by Chris Saccaro
With every passing week, “Glee” is getting that much closer to graduation; when we will have to part ways with many of the original cast members. This week’s episode, a tribute episode to Whitney Houston, acted as a means of allowing the kids (or at the very least, Mr. Schuester) to come to terms with the fact that they are all growing up and going in separate (new) directions.
The episode opens up with a hauntingly beautiful cover of “How Will I Know” sung by Mercedes, Santana, Rachel, and Kurt as they surround a locker shrine dedicated to the late Whitney Houston. As nice as this scene was, it felt trite. These kids showed more emotion for a 2-month dead celebrity than they showed for Quinn’s accident or Karofsky’s suicide attempt. Thankfully, Mr. Schuester creepily observed this performance while he lurked in the hallway, and expresses what most of the audience is probably feeling; “It’s been two months, are they REALLY this upset?” To which Emma Pillsbury responds with her own cautionary tale in which she used Princess Diana’s death as a way for her to mourn the loss of her childhood innocence as she graduated high school.
This isn’t the first time the writers had to spell out exactly what their intentions were when picking a themed episode. Last episode they did the same thing with “Saturday Night Glee-ver,” equating the movie with the apathetic seniors. However, this time the kids shoot Schuester’s idea down, saying they are just mourning her because she was a great performer.
Other than the opening number, most of the songs fit quite well into the narrative. Blaine’s cover of “It’s Not Right, But It’s Okay” in response to Kurt’s emotional affair was fitting, albeit slightly overdramatic and hypocritical. But thankfully, Kurt pointed this out during a couple’s counseling session with Emma. It turns out, Blaine’s distance is just a result of him coping with the fact that Kurt won’t be here next year. Do you see the theme of this episode yet?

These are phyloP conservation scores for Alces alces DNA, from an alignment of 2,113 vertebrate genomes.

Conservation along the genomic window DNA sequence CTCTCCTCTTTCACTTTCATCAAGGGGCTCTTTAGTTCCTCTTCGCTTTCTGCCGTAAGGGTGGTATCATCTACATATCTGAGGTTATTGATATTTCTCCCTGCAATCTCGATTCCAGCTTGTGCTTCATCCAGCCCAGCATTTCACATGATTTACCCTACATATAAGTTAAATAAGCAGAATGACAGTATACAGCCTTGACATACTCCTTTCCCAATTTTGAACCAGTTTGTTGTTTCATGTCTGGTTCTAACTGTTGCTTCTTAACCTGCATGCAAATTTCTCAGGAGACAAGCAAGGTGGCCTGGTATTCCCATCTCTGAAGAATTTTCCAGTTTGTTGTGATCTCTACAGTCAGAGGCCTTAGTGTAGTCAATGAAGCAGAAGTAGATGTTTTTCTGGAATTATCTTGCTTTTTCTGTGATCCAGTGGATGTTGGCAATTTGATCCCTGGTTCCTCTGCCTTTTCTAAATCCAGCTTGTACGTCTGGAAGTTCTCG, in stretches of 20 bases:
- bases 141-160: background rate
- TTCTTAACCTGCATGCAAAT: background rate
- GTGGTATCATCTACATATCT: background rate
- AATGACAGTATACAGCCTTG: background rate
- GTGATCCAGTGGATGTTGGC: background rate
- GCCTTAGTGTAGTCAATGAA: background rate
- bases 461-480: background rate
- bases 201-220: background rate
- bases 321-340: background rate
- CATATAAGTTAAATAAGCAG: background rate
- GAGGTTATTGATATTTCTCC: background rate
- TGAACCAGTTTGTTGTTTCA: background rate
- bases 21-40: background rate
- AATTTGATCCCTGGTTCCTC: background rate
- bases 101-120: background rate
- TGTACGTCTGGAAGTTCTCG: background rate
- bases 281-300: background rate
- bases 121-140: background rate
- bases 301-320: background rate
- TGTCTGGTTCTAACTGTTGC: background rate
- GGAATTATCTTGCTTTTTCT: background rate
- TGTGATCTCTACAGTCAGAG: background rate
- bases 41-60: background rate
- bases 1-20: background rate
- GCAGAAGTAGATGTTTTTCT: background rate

“Glee” is getting really heavy-handed with the pre-graduation sentimentality, but as someone who graduated high school within the past 5 years, there is some truth to the anxiety that all of the kids are feeling. A lot of it is a fear of the future after graduation, which seems trivial to those of us who survived life after high school, but it is still a relatable fear in the broad sense of the future.
Some of “Glee’s” best performances stem from these feeling of preserving the present and living in the moment. The episode ends with the whole Glee Club singing “My Love is Your Love,” and the lyrics (“As the years they pass us by, We stay young through each other’s eyes”) resonate with all of the feelings the characters have about graduation.
The whole performance is reminiscent of New Direction’s cover of Fun.’s “We Are Young” earlier this season. In both of these performances, it’s just the kids singing with each other and enjoying the moment, not worrying about who is getting a solo, or what’s going to happen in the future. And these moments are what being young is all about.
Chris Saccaro is a staff writer. Email him at firstname.lastname@example.org.